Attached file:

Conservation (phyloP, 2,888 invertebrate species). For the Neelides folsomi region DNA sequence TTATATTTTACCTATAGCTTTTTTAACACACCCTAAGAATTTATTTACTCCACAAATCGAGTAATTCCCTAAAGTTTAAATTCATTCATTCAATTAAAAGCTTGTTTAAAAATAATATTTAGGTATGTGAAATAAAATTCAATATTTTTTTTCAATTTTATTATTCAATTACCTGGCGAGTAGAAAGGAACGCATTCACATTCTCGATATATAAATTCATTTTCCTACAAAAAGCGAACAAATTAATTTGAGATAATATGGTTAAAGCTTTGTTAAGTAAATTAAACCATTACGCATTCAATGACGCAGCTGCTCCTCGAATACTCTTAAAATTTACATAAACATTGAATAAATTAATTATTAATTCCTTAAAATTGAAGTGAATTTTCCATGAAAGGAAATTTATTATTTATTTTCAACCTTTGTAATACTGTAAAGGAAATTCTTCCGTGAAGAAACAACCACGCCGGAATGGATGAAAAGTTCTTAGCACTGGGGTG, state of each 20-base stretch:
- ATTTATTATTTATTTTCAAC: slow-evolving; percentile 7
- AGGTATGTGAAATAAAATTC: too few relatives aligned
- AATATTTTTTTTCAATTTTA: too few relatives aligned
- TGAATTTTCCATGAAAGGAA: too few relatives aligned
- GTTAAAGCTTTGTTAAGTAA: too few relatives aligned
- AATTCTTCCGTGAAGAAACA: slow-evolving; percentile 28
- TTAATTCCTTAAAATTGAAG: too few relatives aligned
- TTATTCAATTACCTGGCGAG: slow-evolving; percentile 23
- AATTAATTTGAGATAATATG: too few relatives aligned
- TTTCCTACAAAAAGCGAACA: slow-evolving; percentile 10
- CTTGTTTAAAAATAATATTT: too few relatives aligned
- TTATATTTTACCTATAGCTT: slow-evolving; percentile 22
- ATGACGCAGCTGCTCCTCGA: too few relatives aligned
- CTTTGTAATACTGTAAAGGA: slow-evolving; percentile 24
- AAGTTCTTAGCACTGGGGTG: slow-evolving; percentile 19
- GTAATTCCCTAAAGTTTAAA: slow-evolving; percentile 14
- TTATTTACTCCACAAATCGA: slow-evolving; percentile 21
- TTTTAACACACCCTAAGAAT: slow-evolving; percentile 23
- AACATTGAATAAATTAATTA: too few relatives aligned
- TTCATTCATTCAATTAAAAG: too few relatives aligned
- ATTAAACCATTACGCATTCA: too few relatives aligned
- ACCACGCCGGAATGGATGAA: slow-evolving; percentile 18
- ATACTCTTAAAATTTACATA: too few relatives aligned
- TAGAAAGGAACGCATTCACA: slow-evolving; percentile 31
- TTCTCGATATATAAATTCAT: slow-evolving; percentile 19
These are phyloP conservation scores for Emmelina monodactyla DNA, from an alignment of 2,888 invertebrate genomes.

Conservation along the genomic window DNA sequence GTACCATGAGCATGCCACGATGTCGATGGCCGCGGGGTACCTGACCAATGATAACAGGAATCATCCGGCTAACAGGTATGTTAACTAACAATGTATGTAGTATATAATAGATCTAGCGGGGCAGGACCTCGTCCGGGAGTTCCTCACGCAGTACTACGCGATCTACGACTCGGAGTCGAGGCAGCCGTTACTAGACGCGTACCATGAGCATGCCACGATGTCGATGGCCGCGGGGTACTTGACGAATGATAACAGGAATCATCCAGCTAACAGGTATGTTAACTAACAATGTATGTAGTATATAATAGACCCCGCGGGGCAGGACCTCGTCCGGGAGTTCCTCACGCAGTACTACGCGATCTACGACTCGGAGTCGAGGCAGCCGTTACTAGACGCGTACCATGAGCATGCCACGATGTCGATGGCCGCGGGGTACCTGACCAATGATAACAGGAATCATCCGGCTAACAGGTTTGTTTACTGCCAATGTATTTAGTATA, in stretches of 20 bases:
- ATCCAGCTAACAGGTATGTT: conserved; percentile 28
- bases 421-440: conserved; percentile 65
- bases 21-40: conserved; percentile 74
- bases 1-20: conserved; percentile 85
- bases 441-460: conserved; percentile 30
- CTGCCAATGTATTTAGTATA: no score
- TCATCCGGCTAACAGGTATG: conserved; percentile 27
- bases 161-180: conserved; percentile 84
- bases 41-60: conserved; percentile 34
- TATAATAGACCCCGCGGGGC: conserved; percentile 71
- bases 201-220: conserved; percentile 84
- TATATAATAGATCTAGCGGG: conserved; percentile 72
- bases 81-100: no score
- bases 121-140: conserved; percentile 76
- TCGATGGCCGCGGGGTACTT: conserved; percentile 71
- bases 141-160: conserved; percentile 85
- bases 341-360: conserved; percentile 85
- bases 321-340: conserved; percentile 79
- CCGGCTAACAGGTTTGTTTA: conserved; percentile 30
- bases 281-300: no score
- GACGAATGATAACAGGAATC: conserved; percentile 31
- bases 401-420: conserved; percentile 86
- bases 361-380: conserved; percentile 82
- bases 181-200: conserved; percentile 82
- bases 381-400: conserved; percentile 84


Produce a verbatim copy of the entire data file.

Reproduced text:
Conservation (phyloP, 2,888 invertebrate species). For the Neelides folsomi region DNA sequence TTATATTTTACCTATAGCTTTTTTAACACACCCTAAGAATTTATTTACTCCACAAATCGAGTAATTCCCTAAAGTTTAAATTCATTCATTCAATTAAAAGCTTGTTTAAAAATAATATTTAGGTATGTGAAATAAAATTCAATATTTTTTTTCAATTTTATTATTCAATTACCTGGCGAGTAGAAAGGAACGCATTCACATTCTCGATATATAAATTCATTTTCCTACAAAAAGCGAACAAATTAATTTGAGATAATATGGTTAAAGCTTTGTTAAGTAAATTAAACCATTACGCATTCAATGACGCAGCTGCTCCTCGAATACTCTTAAAATTTACATAAACATTGAATAAATTAATTATTAATTCCTTAAAATTGAAGTGAATTTTCCATGAAAGGAAATTTATTATTTATTTTCAACCTTTGTAATACTGTAAAGGAAATTCTTCCGTGAAGAAACAACCACGCCGGAATGGATGAAAAGTTCTTAGCACTGGGGTG, state of each 20-base stretch:
- ATTTATTATTTATTTTCAAC: slow-evolving; percentile 7
- AGGTATGTGAAATAAAATTC: too few relatives aligned
- AATATTTTTTTTCAATTTTA: too few relatives aligned
- TGAATTTTCCATGAAAGGAA: too few relatives aligned
- GTTAAAGCTTTGTTAAGTAA: too few relatives aligned
- AATTCTTCCGTGAAGAAACA: slow-evolving; percentile 28
- TTAATTCCTTAAAATTGAAG: too few relatives aligned
- TTATTCAATTACCTGGCGAG: slow-evolving; percentile 23
- AATTAATTTGAGATAATATG: too few relatives aligned
- TTTCCTACAAAAAGCGAACA: slow-evolving; percentile 10
- CTTGTTTAAAAATAATATTT: too few relatives aligned
- TTATATTTTACCTATAGCTT: slow-evolving; percentile 22
- ATGACGCAGCTGCTCCTCGA: too few relatives aligned
- CTTTGTAATACTGTAAAGGA: slow-evolving; percentile 24
- AAGTTCTTAGCACTGGGGTG: slow-evolving; percentile 19
- GTAATTCCCTAAAGTTTAAA: slow-evolving; percentile 14
- TTATTTACTCCACAAATCGA: slow-evolving; percentile 21
- TTTTAACACACCCTAAGAAT: slow-evolving; percentile 23
- AACATTGAATAAATTAATTA: too few relatives aligned
- TTCATTCATTCAATTAAAAG: too few relatives aligned
- ATTAAACCATTACGCATTCA: too few relatives aligned
- ACCACGCCGGAATGGATGAA: slow-evolving; percentile 18
- ATACTCTTAAAATTTACATA: too few relatives aligned
- TAGAAAGGAACGCATTCACA: slow-evolving; percentile 31
- TTCTCGATATATAAATTCAT: slow-evolving; percentile 19
These are phyloP conservation scores for Emmelina monodactyla DNA, from an alignment of 2,888 invertebrate genomes.

Conservation along the genomic window DNA sequence GTACCATGAGCATGCCACGATGTCGATGGCCGCGGGGTACCTGACCAATGATAACAGGAATCATCCGGCTAACAGGTATGTTAACTAACAATGTATGTAGTATATAATAGATCTAGCGGGGCAGGACCTCGTCCGGGAGTTCCTCACGCAGTACTACGCGATCTACGACTCGGAGTCGAGGCAGCCGTTACTAGACGCGTACCATGAGCATGCCACGATGTCGATGGCCGCGGGGTACTTGACGAATGATAACAGGAATCATCCAGCTAACAGGTATGTTAACTAACAATGTATGTAGTATATAATAGACCCCGCGGGGCAGGACCTCGTCCGGGAGTTCCTCACGCAGTACTACGCGATCTACGACTCGGAGTCGAGGCAGCCGTTACTAGACGCGTACCATGAGCATGCCACGATGTCGATGGCCGCGGGGTACCTGACCAATGATAACAGGAATCATCCGGCTAACAGGTTTGTTTACTGCCAATGTATTTAGTATA, in stretches of 20 bases:
- ATCCAGCTAACAGGTATGTT: conserved; percentile 28
- bases 421-440: conserved; percentile 65
- bases 21-40: conserved; percentile 74
- bases 1-20: conserved; percentile 85
- bases 441-460: conserved; percentile 30
- CTGCCAATGTATTTAGTATA: no score
- TCATCCGGCTAACAGGTATG: conserved; percentile 27
- bases 161-180: conserved; percentile 84
- bases 41-60: conserved; percentile 34
- TATAATAGACCCCGCGGGGC: conserved; percentile 71
- bases 201-220: conserved; percentile 84
- TATATAATAGATCTAGCGGG: conserved; percentile 72
- bases 81-100: no score
- bases 121-140: conserved; percentile 76
- TCGATGGCCGCGGGGTACTT: conserved; percentile 71
- bases 141-160: conserved; percentile 85
- bases 341-360: conserved; percentile 85
- bases 321-340: conserved; percentile 79
- CCGGCTAACAGGTTTGTTTA: conserved; percentile 30
- bases 281-300: no score
- GACGAATGATAACAGGAATC: conserved; percentile 31
- bases 401-420: conserved; percentile 86
- bases 361-380: conserved; percentile 82
- bases 181-200: conserved; percentile 82
- bases 381-400: conserved; percentile 84